Indiegogo spells out the kind of crowdfunding campaigns it supports on its website:
- For-profit campaigns
- Campaigns benefitting nonprofit organizations or nonprofit beneficiaries
- Campaigns for products
- Anything within “Community Projects” that is not a personal cause
- Educational campaigns in the Tech and Innovation category
Regarding personal campaigns, Indiegogo states: “If you are planning to create a personal cause campaign, please know that this is not allowed to run on Indiegogo. Instead, we encourage you to launch your campaign through GoFundMe, our partner for personal cause campaigns.”
Terms & Fees
These are the terms and fees for Indiegogo’s crowdfunding campaigns:
|Funding Duration:||Up to 60 days|
|Indiegogo Fee For Business/Creative Projects:||5%|
|Indiegogo Fee For InDemand Campaigns:||5%|
|Payment Processing Fee:||2.9% + $0.30 per pledge|
Indiegogo uses Stripe as its credit card payment processor. PayPal is no longer an option for payment.
When you launch an Indiegogo campaign, you can choose between a flexible campaign and a fixed campaign. With a flexible campaign, you can keep whatever you raise from backers, even if you don’t reach your funding goal. By contrast, if you’ve launched a fixed crowdfunding campaign, you must reach your funding goal to collect what you’ve raised. If your fixed campaign doesn’t meet its fundraising goals, all contributions are refunded (and therefore, no fees are taken).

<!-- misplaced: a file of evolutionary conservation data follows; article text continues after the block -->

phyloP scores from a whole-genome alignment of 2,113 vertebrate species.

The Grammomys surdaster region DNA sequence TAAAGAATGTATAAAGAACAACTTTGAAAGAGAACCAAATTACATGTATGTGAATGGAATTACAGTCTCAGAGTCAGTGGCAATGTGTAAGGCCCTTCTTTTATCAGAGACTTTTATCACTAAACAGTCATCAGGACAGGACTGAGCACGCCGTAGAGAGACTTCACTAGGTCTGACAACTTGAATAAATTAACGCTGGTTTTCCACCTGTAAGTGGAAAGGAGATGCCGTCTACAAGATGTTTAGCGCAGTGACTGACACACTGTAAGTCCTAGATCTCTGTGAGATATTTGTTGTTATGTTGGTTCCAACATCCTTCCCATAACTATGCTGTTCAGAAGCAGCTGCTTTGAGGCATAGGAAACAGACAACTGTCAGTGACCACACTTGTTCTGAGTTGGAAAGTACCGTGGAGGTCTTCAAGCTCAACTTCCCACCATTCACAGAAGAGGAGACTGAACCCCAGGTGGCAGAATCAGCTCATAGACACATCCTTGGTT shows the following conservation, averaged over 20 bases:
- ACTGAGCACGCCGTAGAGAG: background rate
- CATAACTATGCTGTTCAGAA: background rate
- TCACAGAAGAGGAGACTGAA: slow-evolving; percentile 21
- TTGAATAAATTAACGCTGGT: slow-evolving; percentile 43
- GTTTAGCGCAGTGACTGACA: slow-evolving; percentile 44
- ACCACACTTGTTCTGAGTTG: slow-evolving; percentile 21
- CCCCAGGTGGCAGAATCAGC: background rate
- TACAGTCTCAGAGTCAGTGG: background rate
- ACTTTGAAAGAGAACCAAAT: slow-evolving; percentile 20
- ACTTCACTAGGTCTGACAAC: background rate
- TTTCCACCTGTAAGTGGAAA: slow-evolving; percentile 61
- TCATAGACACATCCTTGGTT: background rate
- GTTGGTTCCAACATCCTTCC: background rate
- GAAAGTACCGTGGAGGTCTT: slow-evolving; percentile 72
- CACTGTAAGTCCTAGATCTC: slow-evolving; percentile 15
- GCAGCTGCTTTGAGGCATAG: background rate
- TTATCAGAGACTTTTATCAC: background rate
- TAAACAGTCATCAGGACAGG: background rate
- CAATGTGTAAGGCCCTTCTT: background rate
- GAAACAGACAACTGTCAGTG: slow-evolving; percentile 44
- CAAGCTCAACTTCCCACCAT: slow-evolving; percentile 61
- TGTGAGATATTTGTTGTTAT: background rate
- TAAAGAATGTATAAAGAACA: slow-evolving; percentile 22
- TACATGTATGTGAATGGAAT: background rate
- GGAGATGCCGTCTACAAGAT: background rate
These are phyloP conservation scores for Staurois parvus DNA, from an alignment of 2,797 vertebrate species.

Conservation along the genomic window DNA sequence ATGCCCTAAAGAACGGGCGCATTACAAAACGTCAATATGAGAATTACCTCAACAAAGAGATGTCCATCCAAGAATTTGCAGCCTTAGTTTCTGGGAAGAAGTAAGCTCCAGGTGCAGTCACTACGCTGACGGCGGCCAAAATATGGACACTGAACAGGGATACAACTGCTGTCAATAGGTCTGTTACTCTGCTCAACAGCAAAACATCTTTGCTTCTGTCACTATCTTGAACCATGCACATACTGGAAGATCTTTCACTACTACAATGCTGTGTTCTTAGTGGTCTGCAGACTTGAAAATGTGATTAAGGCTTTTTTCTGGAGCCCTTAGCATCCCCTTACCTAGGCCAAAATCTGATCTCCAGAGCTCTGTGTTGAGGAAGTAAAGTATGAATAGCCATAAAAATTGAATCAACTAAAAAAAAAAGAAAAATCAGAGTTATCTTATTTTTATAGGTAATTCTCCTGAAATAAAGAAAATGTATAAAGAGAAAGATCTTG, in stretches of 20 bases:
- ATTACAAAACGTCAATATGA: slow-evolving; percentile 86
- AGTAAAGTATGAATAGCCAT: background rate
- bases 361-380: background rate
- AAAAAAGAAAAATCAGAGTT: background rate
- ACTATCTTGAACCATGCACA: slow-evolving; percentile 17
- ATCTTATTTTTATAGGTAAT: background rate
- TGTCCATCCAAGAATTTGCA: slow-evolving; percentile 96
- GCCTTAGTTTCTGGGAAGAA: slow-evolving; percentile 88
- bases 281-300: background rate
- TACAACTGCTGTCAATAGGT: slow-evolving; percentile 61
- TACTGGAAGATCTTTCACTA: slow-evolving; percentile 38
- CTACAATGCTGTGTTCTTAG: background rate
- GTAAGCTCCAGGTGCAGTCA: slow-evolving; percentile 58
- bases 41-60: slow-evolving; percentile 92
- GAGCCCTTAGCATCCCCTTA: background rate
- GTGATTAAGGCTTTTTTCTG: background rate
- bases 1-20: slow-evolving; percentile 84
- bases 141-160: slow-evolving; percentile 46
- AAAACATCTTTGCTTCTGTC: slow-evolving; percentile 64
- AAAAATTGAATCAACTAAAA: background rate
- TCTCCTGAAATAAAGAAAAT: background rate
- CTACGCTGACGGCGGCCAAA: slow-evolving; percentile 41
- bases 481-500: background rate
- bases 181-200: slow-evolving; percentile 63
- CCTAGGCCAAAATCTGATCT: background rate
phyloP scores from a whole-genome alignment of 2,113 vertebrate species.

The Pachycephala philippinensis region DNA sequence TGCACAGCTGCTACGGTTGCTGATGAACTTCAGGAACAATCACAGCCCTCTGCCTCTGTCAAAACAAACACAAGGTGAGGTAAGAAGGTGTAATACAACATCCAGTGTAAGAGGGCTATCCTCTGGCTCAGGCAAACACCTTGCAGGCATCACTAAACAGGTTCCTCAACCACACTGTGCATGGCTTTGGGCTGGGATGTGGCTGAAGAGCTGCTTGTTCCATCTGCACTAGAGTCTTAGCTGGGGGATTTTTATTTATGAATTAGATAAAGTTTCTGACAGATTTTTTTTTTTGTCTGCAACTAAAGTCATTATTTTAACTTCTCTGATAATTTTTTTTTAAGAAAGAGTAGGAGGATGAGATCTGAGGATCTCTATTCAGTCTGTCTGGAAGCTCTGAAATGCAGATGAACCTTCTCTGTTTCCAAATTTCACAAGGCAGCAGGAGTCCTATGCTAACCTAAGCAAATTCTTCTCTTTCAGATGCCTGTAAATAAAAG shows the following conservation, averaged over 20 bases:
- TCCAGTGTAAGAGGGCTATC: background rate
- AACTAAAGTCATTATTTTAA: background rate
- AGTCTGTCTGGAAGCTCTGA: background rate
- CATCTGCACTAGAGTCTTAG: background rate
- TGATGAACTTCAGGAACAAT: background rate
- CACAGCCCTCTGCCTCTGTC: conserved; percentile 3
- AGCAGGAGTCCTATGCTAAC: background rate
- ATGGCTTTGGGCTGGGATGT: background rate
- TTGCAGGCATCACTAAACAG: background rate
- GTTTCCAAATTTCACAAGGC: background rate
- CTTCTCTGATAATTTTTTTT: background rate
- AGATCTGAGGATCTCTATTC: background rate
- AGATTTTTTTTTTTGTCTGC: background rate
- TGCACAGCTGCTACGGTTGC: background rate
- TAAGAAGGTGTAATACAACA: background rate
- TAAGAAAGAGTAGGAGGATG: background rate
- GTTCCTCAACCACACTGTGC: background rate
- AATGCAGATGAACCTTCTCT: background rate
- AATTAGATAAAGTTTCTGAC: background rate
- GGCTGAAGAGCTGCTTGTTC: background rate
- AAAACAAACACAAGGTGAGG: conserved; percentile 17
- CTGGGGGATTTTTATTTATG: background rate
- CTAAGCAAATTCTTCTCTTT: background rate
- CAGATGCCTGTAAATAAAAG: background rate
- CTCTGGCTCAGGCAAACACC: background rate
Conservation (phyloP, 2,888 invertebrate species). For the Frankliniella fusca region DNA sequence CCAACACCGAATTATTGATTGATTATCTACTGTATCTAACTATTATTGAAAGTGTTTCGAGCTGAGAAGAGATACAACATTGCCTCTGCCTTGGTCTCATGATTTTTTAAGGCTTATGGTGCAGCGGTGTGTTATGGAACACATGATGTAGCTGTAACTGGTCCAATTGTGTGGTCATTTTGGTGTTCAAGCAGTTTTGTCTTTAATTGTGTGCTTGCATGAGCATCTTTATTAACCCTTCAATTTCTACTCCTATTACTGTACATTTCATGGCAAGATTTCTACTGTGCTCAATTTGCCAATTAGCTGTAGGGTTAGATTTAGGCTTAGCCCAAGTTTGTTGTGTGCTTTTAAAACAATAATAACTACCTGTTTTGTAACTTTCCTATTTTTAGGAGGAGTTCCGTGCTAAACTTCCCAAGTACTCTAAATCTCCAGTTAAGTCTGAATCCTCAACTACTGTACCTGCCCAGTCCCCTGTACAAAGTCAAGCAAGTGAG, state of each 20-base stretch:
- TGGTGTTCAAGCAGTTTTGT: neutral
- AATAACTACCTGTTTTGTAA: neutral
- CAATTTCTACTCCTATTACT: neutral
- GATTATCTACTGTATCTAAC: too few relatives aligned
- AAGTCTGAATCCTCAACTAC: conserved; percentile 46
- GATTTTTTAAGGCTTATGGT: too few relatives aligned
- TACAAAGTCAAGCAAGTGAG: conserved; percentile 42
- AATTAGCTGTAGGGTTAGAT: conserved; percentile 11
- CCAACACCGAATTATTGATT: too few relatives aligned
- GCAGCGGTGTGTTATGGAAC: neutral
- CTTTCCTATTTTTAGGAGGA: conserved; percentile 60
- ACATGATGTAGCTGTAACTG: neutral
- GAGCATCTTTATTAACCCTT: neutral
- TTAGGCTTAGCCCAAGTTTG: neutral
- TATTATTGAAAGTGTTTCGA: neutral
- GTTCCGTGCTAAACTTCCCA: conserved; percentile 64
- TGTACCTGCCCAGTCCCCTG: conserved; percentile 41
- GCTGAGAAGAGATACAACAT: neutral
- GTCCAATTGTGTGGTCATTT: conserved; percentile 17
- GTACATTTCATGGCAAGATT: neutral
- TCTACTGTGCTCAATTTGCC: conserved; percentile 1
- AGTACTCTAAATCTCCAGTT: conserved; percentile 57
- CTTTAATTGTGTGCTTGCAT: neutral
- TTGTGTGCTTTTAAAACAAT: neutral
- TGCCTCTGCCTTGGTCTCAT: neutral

With Indiegogo, you have the option of offering perks to your contributors, but you’re not required to do so. Indiegogo recommends that you do offer perks, though, as it increases the likelihood of you meeting your funding goals. It estimates that campaigns offering perks raise 143% more money than those that don’t. You can offer up to 20 levels of perks to your contributors based on the amount they contribute to your campaign.
Keep in mind that while your Indiegogo campaign can run for up to 60 days, Indiegogo advises that a funding period of 30-40 days is optimal for success, according to the company’s data. Additionally, while the limit is 60 days, Indiegogo states that “we may choose to offer an extension in our sole discretion.”
Indiegogo places a greater emphasis on flexibility than other platforms — such as Kickstarter — do. When you fill out the application and apply to start your campaign, approval is automatic — you won’t have to wait to be approved. In fact, there are cases of crowdfunding projects that were suspended from Kickstarter that subsequently moved over to Indiegogo, where their campaign was allowed to run to completion.
Sales & Advertising Transparency
Crowdfunding platforms typically aren’t heavy on deception sales-y gimmicks, and Indiegogo is no exception. Everything is spelled out quite thoroughly, and there are no nasty surprises for project creators. For backers, it’s a different story, but that’s part of having a flexible crowdfunding platform.
Customer Service & Technical Support